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A snapshot of UK technology continuity practices

A survey of more than 1,000 UK IT managers and C-level executives from public and private sector organizations, found that 37.6 percent of respondents were unsure of cloud platforms as a viable option for disaster recovery, while a further 31.3 percent would not consider a hosted cloud infrastructure as a method for protecting IT resources. According to this survey, commissioned by Neverfail, security (27.4 percent), cost (20.4 percent), and the reliability of third-party services (16.9 percent) were the key causes for apprehension, highlighting that despite the possible long-term economic and efficiency advantages of cloud-based environments, IT decision makers remain reluctant to host disaster recovery environments in public clouds.

Interestingly, while cloud computing remains an area for concern, the survey found that the deployment of critical applications on virtual machines is strong, with 58.3 percent of respondents having now migrated tier one applications to virtual platforms. This demonstrates a maturity in the virtualization market, particularly as businesses and IT staff are better equipped and trained to migrate and maintain virtually hosted applications.

Whether running from a single platform or heterogeneous environment, the cost related to downtime continues to be a concern for businesses. 17.4 percent of businesses stated that the hourly cost of downtime amounts to more than £5,000, with 12.7 percent of those surveyed suggesting that this loss would equate to more than £10,000 per hour. Despite the potential enormity of this financial loss, 47.5 percent of all surveyed were unaware of the hourly costs of downtime to their business. When considering that 18.8 percent of IT staff have experienced downtime lasting more than a full business day and 85.2 percent of organizations had suffered an outage at some stage, this survey clearly outlines that business disruption and cost of IT failure need to be a priority for IT decision makers, ensuring all end-to-end processes are supported to guarantee companies are not hit with large financial blows following an IT outage.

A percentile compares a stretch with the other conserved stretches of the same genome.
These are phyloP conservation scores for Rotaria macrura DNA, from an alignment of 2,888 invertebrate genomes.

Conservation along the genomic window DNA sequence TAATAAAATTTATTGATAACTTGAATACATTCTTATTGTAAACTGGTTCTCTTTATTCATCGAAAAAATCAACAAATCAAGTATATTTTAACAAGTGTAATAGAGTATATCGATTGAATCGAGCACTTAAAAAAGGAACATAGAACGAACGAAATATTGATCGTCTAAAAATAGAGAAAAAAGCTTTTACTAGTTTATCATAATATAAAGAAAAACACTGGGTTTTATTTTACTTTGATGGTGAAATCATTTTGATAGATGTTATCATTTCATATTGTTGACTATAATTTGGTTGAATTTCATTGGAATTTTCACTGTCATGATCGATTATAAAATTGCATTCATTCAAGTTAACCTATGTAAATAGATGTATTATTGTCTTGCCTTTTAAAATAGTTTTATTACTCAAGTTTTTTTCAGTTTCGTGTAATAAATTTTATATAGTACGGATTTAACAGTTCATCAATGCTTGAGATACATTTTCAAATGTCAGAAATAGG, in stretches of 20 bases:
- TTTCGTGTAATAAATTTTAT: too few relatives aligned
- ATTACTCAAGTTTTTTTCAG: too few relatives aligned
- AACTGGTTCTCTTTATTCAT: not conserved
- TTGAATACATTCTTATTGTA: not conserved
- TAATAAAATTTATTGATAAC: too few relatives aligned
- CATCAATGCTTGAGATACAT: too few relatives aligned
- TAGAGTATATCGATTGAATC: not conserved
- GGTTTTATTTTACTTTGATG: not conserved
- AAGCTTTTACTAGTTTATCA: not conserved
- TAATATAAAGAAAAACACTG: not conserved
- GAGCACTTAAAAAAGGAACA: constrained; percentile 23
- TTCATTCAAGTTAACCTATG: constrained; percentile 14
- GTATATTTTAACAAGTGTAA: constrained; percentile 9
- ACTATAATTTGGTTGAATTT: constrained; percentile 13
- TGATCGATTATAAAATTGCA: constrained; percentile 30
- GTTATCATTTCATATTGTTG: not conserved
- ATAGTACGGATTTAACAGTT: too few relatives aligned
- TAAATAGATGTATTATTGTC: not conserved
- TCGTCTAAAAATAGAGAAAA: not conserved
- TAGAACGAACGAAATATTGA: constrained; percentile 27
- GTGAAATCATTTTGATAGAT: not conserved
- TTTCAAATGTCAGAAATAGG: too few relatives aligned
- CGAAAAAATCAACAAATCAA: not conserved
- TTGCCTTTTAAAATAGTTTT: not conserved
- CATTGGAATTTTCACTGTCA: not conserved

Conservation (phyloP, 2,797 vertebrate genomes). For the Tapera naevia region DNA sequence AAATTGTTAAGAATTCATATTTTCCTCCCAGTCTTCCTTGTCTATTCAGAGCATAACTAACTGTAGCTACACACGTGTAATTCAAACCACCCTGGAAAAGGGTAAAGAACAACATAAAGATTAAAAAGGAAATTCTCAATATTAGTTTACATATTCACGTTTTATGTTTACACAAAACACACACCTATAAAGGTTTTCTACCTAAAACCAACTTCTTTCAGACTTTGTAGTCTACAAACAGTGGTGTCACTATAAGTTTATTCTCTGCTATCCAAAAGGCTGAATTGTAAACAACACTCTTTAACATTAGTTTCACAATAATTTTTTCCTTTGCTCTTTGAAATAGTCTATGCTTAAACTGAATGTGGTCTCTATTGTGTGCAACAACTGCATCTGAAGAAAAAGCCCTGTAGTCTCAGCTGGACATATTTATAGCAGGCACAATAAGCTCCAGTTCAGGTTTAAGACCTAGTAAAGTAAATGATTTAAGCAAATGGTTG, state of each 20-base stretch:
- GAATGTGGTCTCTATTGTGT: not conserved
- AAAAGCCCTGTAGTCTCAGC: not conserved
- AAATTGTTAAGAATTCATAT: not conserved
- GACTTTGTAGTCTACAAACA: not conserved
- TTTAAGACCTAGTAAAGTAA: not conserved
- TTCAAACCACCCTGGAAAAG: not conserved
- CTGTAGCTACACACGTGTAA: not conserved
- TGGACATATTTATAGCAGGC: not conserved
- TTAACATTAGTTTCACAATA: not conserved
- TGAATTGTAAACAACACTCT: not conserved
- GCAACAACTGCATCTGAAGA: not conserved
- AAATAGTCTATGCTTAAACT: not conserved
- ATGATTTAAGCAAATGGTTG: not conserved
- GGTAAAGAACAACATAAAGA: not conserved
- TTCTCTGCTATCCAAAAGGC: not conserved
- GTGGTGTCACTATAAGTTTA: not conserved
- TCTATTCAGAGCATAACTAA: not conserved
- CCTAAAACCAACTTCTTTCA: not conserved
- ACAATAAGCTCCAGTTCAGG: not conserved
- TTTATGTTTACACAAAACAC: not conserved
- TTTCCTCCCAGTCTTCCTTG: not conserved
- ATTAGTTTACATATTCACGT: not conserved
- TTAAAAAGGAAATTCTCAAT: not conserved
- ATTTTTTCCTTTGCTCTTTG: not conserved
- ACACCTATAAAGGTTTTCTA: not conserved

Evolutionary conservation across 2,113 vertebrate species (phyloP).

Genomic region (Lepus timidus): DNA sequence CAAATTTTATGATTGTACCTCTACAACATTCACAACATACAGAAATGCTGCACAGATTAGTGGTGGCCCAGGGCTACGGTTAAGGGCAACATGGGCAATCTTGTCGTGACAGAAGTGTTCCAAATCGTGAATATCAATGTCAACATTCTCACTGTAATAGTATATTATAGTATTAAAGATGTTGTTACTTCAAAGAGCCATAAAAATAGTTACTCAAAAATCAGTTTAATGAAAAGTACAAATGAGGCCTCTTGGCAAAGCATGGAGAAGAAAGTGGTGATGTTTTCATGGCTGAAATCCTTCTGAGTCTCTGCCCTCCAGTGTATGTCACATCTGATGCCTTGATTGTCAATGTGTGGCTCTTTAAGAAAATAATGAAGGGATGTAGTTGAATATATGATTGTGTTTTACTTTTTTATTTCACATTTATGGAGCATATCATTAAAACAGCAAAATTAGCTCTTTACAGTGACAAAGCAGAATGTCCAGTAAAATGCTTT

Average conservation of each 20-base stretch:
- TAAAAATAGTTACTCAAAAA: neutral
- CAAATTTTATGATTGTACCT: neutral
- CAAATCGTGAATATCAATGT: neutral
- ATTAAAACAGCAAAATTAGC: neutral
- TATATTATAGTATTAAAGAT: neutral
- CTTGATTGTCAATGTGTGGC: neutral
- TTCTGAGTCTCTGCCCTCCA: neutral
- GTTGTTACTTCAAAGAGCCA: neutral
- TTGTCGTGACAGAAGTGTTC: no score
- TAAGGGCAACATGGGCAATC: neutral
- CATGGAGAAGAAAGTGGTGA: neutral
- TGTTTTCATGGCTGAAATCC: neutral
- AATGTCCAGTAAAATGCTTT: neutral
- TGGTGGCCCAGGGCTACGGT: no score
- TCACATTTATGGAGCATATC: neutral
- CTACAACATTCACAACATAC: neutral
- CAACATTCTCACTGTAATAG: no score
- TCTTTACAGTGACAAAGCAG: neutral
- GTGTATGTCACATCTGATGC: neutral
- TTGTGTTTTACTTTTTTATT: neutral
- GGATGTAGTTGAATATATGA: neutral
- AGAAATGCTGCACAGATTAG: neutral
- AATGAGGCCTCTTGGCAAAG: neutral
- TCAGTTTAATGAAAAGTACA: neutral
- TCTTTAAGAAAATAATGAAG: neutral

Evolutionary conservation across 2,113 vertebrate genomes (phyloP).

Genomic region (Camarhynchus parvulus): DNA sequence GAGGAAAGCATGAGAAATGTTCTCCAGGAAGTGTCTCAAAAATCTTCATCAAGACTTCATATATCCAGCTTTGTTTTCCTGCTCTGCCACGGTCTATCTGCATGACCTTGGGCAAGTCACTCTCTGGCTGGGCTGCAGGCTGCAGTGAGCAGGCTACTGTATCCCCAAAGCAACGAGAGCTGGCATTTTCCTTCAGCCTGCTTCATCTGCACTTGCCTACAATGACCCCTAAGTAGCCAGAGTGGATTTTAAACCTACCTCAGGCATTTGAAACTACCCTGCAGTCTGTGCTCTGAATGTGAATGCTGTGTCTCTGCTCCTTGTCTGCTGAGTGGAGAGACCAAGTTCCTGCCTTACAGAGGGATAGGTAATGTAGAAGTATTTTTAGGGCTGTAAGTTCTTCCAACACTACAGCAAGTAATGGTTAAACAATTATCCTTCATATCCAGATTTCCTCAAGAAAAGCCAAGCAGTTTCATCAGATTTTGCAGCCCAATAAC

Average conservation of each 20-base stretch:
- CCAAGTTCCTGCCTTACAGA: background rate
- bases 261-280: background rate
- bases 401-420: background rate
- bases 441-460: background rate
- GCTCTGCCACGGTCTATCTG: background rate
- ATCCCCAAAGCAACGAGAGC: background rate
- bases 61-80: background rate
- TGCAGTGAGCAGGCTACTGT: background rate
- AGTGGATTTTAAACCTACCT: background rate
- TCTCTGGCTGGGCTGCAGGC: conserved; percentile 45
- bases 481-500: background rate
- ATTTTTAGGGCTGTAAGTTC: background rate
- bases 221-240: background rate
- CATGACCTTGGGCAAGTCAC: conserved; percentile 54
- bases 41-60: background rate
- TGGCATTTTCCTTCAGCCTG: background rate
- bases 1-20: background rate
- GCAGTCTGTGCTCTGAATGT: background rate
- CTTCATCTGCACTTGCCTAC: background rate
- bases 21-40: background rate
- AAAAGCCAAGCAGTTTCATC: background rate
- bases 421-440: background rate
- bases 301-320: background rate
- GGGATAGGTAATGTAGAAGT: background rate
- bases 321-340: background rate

Other key findings from the survey include:

  • During periods of downtime, 42.4 percent of respondents are contacted incessantly by internal workers until the IT problems are resolved.
  • 58.8 percent of businesses rely on C-level executives to define the criteria of critical applications.
  • 42.7 percent of respondents indicated a need for 24-7 accessibility to critical applications.
  • 38.8 percent of outages are caused by power cuts or data centre problems.

“It’s clear that many businesses remain wary about the stability of cloud-based infrastructures as disaster recovery platforms. Without access to business resources, severe financial implications and reputational damage are very real consequences, as well as long, drawn out processes in getting users back online,” said Bob Roudebush, VP of marketing at Neverfail. “An interesting observation from this survey is the high numbers of businesses running tier one applications on virtual machines, supporting an industry trend that suggests end-users are using virtualization as a stepping stone to adopting cloud services. Nevertheless, companies continue to need advice on how to protect their critical applications. By re-thinking availability strategies as infrastructure changes are instigated, IT decision makers can ensure that a good level of resiliency is in place to avoid any downtime, allowing businesses to focus attention on delivering excellent standards of service to their own customers.”


•Date: 21st April 2011 • Region: UK •Type: Article • Topic: ICT continuity

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